in·ure also en·ure (ĭn-yr)
tr.v. in·ured, in·ur·ing, in·ures also en·ured, en·ur·ing, en·ures
To habituate to something undesirable, especially by prolonged subjection; accustom: "Though the food became no more palatable, he soon became sufficiently inured to it" (John Barth).
[Middle English, back-formation from enured, customary, from in ure : in, in; see IN1 + ure, use (from Old French euvre, uevre, work, from Latin opera, activity associated with work; see op- in the Appendix of Indo-European roots).]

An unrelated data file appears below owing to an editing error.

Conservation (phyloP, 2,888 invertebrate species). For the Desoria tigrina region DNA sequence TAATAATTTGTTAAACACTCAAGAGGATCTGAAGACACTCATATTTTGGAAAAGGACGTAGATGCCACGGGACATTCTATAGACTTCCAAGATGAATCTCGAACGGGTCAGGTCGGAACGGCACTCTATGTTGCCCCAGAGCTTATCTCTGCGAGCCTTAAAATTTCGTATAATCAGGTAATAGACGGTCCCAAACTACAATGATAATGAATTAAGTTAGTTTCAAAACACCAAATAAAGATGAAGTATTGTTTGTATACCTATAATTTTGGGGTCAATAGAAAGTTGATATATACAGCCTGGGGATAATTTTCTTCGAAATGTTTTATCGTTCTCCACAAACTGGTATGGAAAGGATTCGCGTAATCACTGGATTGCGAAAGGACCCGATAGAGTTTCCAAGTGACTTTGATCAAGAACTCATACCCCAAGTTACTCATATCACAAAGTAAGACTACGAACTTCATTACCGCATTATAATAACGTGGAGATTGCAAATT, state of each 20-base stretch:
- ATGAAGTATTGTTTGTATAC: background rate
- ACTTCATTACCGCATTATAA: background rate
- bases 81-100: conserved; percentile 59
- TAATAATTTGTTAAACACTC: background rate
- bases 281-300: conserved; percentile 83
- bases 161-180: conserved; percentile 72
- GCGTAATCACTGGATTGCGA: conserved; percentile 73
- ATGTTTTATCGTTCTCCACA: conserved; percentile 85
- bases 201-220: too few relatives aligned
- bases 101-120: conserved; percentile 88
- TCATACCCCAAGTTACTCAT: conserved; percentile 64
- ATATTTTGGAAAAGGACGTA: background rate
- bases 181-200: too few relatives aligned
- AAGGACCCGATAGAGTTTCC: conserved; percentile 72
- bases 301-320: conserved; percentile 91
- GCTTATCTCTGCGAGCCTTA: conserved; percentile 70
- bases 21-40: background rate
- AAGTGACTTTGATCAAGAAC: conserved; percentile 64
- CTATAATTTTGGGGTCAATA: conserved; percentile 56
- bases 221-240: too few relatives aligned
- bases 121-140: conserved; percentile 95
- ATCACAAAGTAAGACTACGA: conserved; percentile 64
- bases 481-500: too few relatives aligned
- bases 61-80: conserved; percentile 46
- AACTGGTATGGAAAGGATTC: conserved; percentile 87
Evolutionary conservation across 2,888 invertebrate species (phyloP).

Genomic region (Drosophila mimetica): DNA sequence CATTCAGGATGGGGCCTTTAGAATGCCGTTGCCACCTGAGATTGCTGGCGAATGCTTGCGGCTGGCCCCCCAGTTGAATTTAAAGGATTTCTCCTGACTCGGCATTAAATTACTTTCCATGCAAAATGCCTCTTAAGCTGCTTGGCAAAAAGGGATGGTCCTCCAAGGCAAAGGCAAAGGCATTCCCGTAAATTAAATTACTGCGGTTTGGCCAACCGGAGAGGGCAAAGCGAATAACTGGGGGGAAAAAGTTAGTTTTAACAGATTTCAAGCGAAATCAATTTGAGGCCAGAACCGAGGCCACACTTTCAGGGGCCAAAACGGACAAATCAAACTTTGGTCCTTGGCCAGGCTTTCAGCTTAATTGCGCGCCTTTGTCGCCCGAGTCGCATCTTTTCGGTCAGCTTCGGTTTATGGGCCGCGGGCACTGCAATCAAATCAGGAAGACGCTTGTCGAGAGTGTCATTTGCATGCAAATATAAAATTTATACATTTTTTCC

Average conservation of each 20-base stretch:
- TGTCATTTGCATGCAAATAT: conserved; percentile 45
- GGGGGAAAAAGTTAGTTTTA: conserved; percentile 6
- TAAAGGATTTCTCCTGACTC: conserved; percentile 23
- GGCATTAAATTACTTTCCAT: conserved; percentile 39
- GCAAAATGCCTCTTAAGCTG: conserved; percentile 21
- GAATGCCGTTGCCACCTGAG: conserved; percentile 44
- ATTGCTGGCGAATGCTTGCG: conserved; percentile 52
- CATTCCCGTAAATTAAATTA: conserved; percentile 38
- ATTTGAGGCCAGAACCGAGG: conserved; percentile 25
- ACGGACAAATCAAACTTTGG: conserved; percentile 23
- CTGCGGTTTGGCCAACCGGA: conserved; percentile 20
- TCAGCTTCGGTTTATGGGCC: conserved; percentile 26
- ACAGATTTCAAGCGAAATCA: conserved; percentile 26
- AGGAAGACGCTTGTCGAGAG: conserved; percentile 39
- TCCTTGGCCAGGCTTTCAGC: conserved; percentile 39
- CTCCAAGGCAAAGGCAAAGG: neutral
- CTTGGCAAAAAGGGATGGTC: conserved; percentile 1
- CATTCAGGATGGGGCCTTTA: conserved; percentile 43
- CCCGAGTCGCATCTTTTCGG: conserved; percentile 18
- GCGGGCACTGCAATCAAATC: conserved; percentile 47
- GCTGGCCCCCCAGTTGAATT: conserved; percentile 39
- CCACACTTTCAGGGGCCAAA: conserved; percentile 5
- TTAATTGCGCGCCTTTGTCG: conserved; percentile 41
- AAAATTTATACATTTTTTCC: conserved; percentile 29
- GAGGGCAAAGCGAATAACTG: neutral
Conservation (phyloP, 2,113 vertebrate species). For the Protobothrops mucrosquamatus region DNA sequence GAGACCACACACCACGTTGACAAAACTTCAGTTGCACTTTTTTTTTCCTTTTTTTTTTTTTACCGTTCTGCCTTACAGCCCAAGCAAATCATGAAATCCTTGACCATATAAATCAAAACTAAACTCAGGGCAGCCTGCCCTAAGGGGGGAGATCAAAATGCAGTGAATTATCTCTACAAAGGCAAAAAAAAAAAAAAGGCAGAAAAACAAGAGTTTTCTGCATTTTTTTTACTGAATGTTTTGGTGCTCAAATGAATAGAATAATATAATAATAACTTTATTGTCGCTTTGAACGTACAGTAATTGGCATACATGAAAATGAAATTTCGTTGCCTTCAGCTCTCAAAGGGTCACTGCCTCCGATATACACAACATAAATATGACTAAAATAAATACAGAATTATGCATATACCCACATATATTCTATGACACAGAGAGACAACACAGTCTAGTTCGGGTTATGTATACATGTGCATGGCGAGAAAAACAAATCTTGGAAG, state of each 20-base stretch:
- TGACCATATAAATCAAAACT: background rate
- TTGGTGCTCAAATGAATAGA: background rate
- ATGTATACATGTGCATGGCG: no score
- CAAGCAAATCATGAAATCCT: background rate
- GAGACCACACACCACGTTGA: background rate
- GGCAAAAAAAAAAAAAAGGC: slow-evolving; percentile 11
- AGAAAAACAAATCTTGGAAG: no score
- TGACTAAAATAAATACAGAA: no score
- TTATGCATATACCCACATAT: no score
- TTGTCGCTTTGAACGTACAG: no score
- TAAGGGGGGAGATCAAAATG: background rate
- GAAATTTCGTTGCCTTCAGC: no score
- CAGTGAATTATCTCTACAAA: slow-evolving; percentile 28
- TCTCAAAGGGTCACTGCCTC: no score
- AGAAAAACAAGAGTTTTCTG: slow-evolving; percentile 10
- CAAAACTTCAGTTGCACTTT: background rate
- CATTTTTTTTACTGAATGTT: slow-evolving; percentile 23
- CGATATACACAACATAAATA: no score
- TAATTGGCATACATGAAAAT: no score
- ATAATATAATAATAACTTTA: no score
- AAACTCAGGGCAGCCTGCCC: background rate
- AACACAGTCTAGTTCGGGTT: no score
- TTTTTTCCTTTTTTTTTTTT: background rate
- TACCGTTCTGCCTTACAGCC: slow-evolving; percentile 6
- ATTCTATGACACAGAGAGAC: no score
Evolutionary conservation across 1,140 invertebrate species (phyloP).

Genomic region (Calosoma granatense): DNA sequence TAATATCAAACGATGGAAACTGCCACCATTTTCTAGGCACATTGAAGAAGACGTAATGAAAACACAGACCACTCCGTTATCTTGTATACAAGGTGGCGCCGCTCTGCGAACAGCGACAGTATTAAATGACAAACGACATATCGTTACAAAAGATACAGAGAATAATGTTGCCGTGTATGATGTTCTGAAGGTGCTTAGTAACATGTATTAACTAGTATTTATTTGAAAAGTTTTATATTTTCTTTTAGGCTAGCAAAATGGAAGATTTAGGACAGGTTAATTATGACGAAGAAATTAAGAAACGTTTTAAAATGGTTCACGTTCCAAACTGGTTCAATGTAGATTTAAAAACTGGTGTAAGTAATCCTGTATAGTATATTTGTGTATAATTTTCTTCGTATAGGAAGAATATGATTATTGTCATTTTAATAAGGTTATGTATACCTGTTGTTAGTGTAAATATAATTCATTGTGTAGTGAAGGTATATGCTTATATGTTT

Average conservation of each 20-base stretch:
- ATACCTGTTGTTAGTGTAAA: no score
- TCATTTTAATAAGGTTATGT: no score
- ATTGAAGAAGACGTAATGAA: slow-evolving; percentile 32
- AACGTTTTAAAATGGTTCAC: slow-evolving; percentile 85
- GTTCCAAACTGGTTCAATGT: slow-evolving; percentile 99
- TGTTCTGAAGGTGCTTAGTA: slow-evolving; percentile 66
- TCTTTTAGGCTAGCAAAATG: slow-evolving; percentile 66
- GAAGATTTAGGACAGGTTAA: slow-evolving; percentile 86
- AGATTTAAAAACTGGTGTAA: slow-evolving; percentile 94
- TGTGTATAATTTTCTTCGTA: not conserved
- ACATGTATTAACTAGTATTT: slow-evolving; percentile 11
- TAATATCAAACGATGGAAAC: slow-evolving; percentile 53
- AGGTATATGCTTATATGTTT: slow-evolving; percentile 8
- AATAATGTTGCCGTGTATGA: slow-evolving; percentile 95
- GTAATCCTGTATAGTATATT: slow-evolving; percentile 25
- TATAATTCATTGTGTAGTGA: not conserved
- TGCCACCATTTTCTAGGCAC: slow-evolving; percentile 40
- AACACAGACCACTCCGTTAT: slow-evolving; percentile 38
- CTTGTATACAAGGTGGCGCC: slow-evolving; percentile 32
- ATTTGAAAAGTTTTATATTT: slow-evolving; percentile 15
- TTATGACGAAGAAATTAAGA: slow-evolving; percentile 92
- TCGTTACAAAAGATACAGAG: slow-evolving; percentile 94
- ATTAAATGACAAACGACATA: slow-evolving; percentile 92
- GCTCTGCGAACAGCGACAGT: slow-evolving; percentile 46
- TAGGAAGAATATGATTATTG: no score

The American Heritage® Dictionary of the English Language, Fifth Edition copyright ©2022 by HarperCollins Publishers. All rights reserved.
Indo-European & Semitic Roots Appendices
Thousands of entries in the dictionary include etymologies that trace their origins back to reconstructed proto-languages. You can obtain more information about these forms in our online appendices:
The Indo-European appendix covers nearly half of the Indo-European roots that have left their mark on English words. A more complete treatment of Indo-European roots and the English words derived from them is available in our Dictionary of Indo-European Roots.